Rodrigo A (2007) Incendis forestals: com es recupera la vida animal? UAB Divulga 02:2007 (http://www.uab.es/uabdivulga).
Arnan X., Rodrigo A., Retana J. (2007) Uncoupling the effects of shade and food resources of vegetation on Mediterranean ants: An experimental approach at the community level. Ecography. 30: 161-172.LinkDoi: 10.1111/j.2006.0906-7590.04796.x
Vegetation is one of the main factors affecting the composition and structure of ant communities. The effect of vegetation is both by offering food resources and by modifying the proportion of ground cover exposed to shade conditions. However, it is difficult in field studies to uncouple the effects of food resources and shade on animal communities. The goal of this study was to analyze experimentally the effects of vegetation through food and shade supply on the structure and composition of a Mediterranean ant community. We have crossed these two factors in a factorial design where we have eliminated vegetation in experimental treatments and we have simulated the effects of vegetation by manipulating separately the supply of food resources and shade. The expected decrease in ant abundance and richness in plots without food resources but with shade was only partially confirmed by the results, because there was a decrease in the number of ant species but not a significant decrease in overall ant abundance in plots without food resources. We did not confirm the second hypothesis that the decrease in shade while maintaining food resources resulted in an increase of heat-tolerant, subordinate species and, consequently, ant richness. Species composition differed in the different experimental treatments. Stress-tolerant species were abundant in areas without shade and without food resources. Heat-tolerant species were mainly present in plots without shade but with food resources. Finally, species with high requirements of shade and/or food resources were associated to control plots with both shade and food resources from vegetation. Overall, this study provides an experiment that uncouples experimentally shade and food resources and dissects their effects on the whole ant community, and shows that the effects of the two factors are independent and affect different components of ant community structure and composition. Copyright © Ecography 2007.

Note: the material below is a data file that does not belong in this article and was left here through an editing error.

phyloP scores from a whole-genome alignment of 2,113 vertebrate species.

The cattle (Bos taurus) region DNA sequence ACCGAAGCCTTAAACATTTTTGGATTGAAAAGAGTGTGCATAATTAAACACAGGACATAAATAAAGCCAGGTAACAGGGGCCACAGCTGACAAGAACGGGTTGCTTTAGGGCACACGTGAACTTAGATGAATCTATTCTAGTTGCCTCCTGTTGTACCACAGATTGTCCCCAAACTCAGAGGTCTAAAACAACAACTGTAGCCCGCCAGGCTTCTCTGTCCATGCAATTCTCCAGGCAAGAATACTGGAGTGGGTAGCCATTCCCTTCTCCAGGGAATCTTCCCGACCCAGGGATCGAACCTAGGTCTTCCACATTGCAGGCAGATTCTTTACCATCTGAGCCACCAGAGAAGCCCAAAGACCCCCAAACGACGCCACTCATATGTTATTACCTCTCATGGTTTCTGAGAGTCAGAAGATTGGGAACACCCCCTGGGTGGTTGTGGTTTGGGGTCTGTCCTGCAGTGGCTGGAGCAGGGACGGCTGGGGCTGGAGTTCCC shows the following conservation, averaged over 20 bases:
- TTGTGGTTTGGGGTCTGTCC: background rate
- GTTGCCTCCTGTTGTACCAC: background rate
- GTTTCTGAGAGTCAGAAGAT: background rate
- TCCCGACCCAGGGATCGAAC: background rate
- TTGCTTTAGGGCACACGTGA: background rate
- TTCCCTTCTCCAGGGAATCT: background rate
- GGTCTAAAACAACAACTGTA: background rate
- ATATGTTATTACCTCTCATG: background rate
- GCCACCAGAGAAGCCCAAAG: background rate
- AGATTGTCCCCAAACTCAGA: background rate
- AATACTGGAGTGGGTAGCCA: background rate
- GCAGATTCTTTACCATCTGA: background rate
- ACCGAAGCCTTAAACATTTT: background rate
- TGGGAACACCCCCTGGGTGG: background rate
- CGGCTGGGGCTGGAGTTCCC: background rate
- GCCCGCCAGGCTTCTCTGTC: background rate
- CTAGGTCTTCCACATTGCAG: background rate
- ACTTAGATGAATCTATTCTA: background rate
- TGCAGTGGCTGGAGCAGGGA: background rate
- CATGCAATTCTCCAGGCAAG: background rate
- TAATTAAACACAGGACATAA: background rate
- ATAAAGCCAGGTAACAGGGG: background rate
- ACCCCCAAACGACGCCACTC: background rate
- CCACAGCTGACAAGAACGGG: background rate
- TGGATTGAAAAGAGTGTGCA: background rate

Arnan X., Rodrigo A., Retana J. (2007) Post-fire regeneration of Mediterranean plant communities at a regional scale is dependent on vegetation type and dryness. Journal of Vegetation Science. 18: 111-122.LinkDoi: 10.1658/1100-9233(2007)18[111:PROMPC]2.0.CO;2
Question: We tested whether (1) the change in composition and structure of whole plant communities after fire is directly related to regeneration of the dominant tree species in the canopy; (2) the change in structure and composition of plant communities several years after fire decreases with the proportion of obligate seeders and (3) the proportion of obligate seeders in plant communities increases with the dryness gradient. Location: Catalonia (NE Spain). Methods: We measured floristic differences between burned and long-since burned sites in eight vegetation types across a climate gradient. We compared 22 sites burnt in 1994 in paired plots with 22 sites that had not been burnt since the 1940s. In each site we placed plots in burned and long-since burned areas, where we identified the presence and abundance of all plant species. Results: When the tree canopy recovers, structure and composition of the vegetation also return to the long-since burned community; when tree canopy does not recover, composition of the post-fire community varies compared to the long-since burned one. A higher proportion of obligate seeders in the pre-fire community promotes quicker regeneration of the original community. The proportion of obligate seeders increased along the dryness gradient. Conclusions: Regeneration of plant communities after fire depends on the vegetation type before the fire. Regeneration increases when the dominant tree or shrub species persists after fire and with a higher proportion of obligate seeders in the pre-fire community. The proportion of obligate seeders varies along the dryness gradient, which suggests that vegetation in drier areas (when seeders are more abundant) recovers earlier than in moister areas. © IAVS; Opulus Press.